A few days ago we analysed the situation of the sector in some European countries (UK and Germany) during the pandemic and the help received from the institutions. The reality was disparate from one country to another within the European environment, and the reality is that the sector has been seriously affected in some countries.
Although this is not over, unfortunately, we already have health, scientific and statistical factors (those that rule in a situation like this…) that allow us to affirm that yes, we can see the light at the end of the tunnel. And this is not a prediction. Day by day, this reality is closer. But let’s not fool ourselves, no one can let their guard down and we will surely have a summer with some restrictions, even if the light is gradually opening.
How can we say this? Quite simply. Let’s take a look at what is happening and what will happen in our neighbouring countries and in others that have advanced vaccination schedules for the population.
United Kingdom. High vaccination percentages compared to other European countries (later we could qualify that if a part of the population has only one dose, etc.), and after having had some tough restrictions in recent times.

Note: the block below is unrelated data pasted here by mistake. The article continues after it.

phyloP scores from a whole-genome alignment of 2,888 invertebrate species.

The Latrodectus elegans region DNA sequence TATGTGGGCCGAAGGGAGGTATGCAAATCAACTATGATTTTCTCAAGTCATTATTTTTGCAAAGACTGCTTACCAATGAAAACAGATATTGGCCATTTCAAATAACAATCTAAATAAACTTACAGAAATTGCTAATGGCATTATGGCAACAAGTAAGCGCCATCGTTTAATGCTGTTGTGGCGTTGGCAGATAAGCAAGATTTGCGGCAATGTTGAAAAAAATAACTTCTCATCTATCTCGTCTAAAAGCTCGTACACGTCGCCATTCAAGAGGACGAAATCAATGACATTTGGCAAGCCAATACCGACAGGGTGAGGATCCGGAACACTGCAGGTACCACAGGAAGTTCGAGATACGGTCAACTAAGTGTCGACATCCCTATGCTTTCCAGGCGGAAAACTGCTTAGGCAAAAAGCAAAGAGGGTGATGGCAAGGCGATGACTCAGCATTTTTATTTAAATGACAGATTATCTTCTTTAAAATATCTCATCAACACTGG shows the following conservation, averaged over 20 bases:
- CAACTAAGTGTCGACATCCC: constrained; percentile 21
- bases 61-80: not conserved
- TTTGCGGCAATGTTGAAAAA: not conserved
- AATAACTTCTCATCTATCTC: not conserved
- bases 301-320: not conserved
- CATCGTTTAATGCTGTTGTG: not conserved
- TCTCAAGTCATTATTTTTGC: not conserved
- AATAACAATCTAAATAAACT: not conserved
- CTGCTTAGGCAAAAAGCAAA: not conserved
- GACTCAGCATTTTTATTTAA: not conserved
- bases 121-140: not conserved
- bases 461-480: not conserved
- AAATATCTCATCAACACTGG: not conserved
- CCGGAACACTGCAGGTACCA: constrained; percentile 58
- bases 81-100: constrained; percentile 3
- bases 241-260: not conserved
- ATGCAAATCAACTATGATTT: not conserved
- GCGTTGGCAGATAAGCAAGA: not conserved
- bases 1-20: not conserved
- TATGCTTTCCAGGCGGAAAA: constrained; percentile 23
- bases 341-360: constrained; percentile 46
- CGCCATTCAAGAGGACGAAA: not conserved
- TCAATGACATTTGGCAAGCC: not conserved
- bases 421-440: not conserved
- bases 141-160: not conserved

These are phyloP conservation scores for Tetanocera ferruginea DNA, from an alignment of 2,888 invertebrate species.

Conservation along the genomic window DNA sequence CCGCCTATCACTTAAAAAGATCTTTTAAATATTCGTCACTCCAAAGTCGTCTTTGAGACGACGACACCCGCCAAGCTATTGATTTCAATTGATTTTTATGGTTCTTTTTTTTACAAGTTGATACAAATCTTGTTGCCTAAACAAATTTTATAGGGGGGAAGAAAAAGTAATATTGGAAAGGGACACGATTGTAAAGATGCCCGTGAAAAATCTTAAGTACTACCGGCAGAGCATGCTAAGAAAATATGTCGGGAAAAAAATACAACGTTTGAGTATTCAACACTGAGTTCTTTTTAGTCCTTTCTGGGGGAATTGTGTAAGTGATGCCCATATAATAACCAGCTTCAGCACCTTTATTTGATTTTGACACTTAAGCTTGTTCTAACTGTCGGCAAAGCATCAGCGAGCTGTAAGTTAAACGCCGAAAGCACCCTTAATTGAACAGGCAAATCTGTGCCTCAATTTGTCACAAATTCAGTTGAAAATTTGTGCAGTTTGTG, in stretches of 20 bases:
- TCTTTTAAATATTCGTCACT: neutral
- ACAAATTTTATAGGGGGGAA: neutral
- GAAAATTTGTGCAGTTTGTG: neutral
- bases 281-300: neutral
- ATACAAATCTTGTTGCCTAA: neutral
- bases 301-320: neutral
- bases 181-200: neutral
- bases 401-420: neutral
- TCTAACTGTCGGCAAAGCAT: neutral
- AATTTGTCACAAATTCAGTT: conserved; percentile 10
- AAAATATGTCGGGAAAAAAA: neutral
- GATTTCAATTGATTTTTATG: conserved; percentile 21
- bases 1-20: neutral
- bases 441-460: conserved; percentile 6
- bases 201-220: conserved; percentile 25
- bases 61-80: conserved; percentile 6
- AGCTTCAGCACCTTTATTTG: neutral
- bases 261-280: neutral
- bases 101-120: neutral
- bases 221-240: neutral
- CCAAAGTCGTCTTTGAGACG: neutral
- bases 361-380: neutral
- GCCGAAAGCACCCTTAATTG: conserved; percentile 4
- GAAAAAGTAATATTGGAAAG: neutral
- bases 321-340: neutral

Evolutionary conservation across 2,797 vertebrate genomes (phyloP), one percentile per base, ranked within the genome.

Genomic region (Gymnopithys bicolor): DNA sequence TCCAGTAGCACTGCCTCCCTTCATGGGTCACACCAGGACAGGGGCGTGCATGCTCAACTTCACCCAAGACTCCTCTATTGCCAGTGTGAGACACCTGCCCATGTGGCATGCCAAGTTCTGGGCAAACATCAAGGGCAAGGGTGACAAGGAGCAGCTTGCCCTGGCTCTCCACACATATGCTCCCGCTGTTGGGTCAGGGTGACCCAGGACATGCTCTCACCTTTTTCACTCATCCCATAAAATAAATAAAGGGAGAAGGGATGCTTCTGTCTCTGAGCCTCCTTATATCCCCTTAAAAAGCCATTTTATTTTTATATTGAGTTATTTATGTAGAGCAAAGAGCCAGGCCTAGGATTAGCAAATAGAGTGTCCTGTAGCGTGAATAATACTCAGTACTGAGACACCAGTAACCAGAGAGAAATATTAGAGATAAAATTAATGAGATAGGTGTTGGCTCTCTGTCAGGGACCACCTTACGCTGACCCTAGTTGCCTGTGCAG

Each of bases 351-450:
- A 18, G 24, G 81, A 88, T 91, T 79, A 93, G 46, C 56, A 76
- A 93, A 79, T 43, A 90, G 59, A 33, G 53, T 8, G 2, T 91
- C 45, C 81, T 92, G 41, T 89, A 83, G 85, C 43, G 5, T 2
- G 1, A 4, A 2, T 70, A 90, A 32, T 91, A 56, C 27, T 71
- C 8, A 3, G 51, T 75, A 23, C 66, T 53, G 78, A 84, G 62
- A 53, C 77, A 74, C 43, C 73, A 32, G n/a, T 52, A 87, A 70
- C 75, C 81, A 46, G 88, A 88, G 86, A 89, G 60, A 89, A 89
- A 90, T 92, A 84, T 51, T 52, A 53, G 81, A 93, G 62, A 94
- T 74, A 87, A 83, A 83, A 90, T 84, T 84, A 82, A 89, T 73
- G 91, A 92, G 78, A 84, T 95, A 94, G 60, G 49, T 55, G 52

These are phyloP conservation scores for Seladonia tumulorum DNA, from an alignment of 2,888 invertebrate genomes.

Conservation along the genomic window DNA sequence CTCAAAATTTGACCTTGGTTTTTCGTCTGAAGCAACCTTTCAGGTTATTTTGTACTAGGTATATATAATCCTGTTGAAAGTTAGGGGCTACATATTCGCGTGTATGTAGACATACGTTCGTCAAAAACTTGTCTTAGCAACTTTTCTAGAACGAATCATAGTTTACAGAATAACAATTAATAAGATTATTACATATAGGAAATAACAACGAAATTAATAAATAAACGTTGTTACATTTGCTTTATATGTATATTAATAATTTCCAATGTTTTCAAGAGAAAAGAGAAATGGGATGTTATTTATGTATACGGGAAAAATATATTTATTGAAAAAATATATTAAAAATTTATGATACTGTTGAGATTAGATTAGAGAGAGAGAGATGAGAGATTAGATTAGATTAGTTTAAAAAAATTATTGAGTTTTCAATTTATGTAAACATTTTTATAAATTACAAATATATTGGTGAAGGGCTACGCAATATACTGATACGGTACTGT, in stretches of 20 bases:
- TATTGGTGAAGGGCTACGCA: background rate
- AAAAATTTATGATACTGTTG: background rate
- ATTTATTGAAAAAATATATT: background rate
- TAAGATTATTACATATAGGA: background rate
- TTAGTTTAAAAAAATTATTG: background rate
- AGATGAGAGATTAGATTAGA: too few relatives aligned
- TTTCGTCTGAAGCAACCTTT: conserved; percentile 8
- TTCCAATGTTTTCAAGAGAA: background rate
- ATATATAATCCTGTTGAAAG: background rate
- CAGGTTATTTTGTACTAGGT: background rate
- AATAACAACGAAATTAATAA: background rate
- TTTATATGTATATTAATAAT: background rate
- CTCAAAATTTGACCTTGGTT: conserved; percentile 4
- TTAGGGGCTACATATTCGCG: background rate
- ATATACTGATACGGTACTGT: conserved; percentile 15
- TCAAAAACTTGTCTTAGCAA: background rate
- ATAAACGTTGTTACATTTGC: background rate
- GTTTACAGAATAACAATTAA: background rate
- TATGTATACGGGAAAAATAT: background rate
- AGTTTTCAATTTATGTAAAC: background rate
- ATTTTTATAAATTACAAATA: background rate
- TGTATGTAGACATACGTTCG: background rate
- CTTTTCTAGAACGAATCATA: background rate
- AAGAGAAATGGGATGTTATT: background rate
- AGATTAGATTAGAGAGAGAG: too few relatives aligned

The music industry has had significant financial support from the government. Despite this, however, it has obviously suffered. On 21 June the restrictions are due to be lifted completely, and since this was announced, the flood of event announcements has been unstoppable. It is also true that this has happened because it was expected that a large amount of money would be announced to cover insurance for event cancellations due to Covid. This has not happened, at least in the latest announcement on 3 March, and now several festival associations are stating that there may be a series of cancellations for those events that were rushed to announce their dates for 2021.
But there have already been announcements of major events postponing their editions to next year, for two main reasons, the size of the events and the usual dates… examples are Bluedot (cap. 21,000), Download (85,000), BST Hyde Park (65,000), Junction 2 (12,000) and Glastonbury (147,000).
There are more examples. The Meltdown festival, which in its 2020 edition was led by Grace Jones, has already been postponed twice, from 2020 to 2021 and less than a week ago it was announced that it will definitely be postponed to June 2022. Something logical because most of the event was held in an enclosed space, and in the case of the closing concert, to be given by the Jamaican diva, all the tickets were sold within minutes of going on sale in February 2020.
But it’s not all cancellations. Not at all. The usual late-August regulars like Leeds and Reading are still on, and between then and early September names like Creamfields, Parklife, Isle Of Wight and All Points East are joining in.
And in the club world? Here too, there have been important announcements. Printworks opens in September, with a weekend and three dates, 17, 18 and 19 September, with a secret line-up and almost all tickets already sold out. And with more announcements, for example, for October 15th with Haçienda Classical, also sold out.